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Oakdale Prison Community Choir to be a part of New York opera production

On Tuesday, roughly 70 prison inmates and local volunteers that make up the prison choir rehearsed for an opera performance they will soon lend their voice to.

For inmates, being a part of the Oakdale Prison Community Choir makes them feel like they are more than just their past.

"This is not just a choir. This is my family," said David Frazier.

Frazier has been a member of the prison choir since 2011.

"There's always room for growth. No matter what you've done, you can be forgiven," said Frazier.

Through song, these practices become a healing process for choral members who are incarcerated, and it is a chance to be a part of a community among volunteers from outside the prison walls.

"You get a taste of what a caring community is here. It's supportive," said inmate and choir member Tim Parker.

"Coral singing involves text. It's embodied, we're all singing together," said Mary Cohen.

Cohen is the founder and director of the prison choir, which has been around since 2009.

On Tuesday, roughly 70 prison inmates and local volunteers that make up the prison choir rehearsed for an opera performance they will soon lend their voice to.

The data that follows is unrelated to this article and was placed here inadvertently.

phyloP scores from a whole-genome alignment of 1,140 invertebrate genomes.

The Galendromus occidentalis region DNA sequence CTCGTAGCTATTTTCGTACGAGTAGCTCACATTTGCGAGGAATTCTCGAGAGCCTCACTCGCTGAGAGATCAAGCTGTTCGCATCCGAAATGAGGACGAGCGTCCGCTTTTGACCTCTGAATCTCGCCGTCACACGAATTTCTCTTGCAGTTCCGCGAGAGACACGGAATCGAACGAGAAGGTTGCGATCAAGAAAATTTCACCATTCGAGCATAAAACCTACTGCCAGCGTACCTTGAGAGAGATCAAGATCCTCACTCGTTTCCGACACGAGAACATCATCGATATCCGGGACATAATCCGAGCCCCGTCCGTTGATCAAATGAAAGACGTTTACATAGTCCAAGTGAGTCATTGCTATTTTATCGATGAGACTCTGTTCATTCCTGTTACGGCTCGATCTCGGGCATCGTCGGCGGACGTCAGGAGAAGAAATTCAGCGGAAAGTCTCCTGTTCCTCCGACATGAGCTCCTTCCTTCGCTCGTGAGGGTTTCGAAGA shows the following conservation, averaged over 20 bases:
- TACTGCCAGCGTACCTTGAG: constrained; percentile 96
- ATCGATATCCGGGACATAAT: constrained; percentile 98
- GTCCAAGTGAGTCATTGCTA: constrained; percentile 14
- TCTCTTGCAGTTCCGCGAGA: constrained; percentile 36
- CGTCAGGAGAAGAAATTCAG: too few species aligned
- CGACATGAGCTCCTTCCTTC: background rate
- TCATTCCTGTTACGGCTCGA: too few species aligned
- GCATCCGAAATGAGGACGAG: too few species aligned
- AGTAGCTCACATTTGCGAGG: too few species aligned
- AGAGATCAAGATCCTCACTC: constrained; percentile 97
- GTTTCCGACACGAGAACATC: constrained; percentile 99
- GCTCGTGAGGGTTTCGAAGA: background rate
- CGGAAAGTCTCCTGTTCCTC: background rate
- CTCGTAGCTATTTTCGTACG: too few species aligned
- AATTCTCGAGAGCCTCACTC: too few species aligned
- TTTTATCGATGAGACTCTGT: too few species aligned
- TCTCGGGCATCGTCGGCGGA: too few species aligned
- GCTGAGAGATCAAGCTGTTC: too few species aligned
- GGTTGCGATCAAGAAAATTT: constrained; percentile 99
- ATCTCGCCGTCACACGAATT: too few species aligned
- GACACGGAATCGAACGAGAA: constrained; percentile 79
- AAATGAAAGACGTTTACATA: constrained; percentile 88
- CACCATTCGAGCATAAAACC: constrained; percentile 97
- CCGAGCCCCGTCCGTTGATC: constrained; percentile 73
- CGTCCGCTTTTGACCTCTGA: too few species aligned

This choir is one of six prison choirs in the Midwest to be featured in a New York production of Beethoven's Fidelio. It is a story about a wrongfully incarcerated black man and his wife's mission to save him.

"In the actual production, there is a moment in which the prisoners sing, in Beethoven," said Daniel Schlosberg, Fidelio Co-Music Director and from Heartbeat Opera. "For us, that moment will be projecting images and video of these choirs and hearing the voices...the recorded voices of them in the actual production."

Both co-directors Daniel Schlosberg and Ethan Herd said creating a contemporary version of the classic story with the voices of actual inmates was important to tell this story in the modern era.

"[To] really let people know that these are people," said Schlosberg. "These are not what you kind of imagine [as] a romanticized version of a prisoner or incarcerated person is."

Inmates said they are excited to be a part of this production, as the story's message of hope and courage resonate with their own journeys through prison.

"It kind of ties in with the story [of our] choir and all the volunteers that come in and bring that hope of a chance for a new life," said Parker.

The prison choir will officially be recording their part of the opera performance on April 17th. The choir will also have their own concert on April 28th at the Oakdale Prison Gym.

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